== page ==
Site description (2001 baseline):

Site location and context
This site is centred on the 60–90-m-high cliffs of the Mechachaneng Ridge, which runs for c.1 km. The tributaries of the Senqu (Orange) river system have incised deeply into the basalt, creating near-vertical cliffs. The surrounding highlands support a traditional pastoral economy with a low-density population. Approximately 15% of the surrounding area (within a 25-km radius) is cultivated, the remainder being open pasture. The vegetation is primarily montane grassland. High-altitude shrubs form a heath of Erica, Chrysocoma and Helichrysum. The summits are generally rocky, with bare, shallow soil patches and rock sheets near the escarpment.

Key biodiversity
See Box and Tables 2 and 3 for key species. This site is centred on an important colony of Gyps coprotheres (at c.3,000 m), which forms a stable nucleus of the national breeding population, regularly holding at least 25 pairs and over 75 individuals. The rare Gypaetus barbatus meridionalis also forages widely across this area. Other cliff-nesting species include Buteo rufofuscus, Falco biarmicus and Ciconia nigra. The high-altitude, rocky, boulder-strewn slopes and outcrops (above 2,000 m) support Chaetops aurantius, and the surrounding grassy slopes and plateau hold Anthus hoeschi, which breeds in large numbers during the austral summer (especially above 3,000 m). Serinus symonsi occurs commonly above 1,500 m, and has become commensal with humans, occupying and foraging in villages and among fallow and harvested crop fields.Anthus crenatus, Monticola explorator and Geocolaptes olivaceus occur commonly in the vicinity of rocky outcrops. Cercomela sinuata hypernephela, Sylvia layardi barnesi and Circus maurus are uncommon. The small, isolated, Lesotho subspecies Parus afer arens also occurs. Small numbers of Geronticus calvus occasionally forage in this area, and it is thought that there are breeding colonies in the vicinity.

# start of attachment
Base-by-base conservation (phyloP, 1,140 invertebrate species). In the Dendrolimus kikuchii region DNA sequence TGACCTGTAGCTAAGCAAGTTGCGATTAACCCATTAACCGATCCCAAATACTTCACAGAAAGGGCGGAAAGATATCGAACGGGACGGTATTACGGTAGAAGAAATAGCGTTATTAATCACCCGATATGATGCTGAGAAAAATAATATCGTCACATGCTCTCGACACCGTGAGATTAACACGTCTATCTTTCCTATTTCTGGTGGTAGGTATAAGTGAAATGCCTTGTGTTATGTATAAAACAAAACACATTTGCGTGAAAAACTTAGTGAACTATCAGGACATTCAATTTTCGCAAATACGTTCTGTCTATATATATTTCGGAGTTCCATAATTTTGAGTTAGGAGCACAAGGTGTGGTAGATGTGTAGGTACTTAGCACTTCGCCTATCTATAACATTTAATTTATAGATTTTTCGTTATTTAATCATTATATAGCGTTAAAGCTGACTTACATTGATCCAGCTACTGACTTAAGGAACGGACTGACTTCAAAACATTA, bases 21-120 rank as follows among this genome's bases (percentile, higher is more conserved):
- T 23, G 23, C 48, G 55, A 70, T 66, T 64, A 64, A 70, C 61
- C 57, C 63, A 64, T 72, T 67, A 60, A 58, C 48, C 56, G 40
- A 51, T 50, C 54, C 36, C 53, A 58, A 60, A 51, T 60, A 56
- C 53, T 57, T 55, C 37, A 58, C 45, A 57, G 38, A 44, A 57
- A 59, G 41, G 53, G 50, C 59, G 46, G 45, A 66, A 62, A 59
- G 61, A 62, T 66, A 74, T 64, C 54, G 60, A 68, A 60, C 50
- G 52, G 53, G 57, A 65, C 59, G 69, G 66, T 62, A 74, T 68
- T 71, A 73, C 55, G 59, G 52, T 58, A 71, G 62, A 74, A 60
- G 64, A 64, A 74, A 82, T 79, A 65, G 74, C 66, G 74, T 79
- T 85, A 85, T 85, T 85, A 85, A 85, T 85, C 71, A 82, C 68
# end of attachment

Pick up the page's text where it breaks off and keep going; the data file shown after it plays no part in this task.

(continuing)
Non-bird biodiversity: The alpine floral communities found in the Maloti/Drakensberg mountains are unique in southern Africa, holding a remarkable number of endemic plants. A recent botanical survey of three valleys in the Maloti yielded many species that could not be identified and some may be new to science. The high-altitude streams and seepages hold the Drakensberg-endemic frog Strongylopus hymenopus.

Pressure/threats to key biodiversity
The IBA is located on communally owned land. The breeding colony of Gyps coprotheres may be declining. It is a relatively small colony, but still one of the largest in Lesotho. All activity to and from the colony is in the direction of the KwaZulu-Natal escarpment, and the birds forage there, thus placing themselves at risk to poisoning by commercial small-stock farmers. Geronticus calvus may occasionally be taken by local people for food or medicinal purposes. Buteo rufofuscus and Falco biarmicus are sometimes persecuted as chicken thieves, and Bubo capensis is occasionally taken for medicinal purposes. There is no conservation concern for these common and widespread birds, provided that levels of persecution and utilization do not increase. Overgrazing, trampling, agriculture, and other human activities have not seriously affected any of the globally near-threatened, restricted-range or biome-restricted birds. Some species, such as Serinus symonsi, benefit from an association with humans.

Recommended citation
BirdLife International (2023) Important Bird Area factsheet: Liqobong. Downloaded from on 04/10/2023.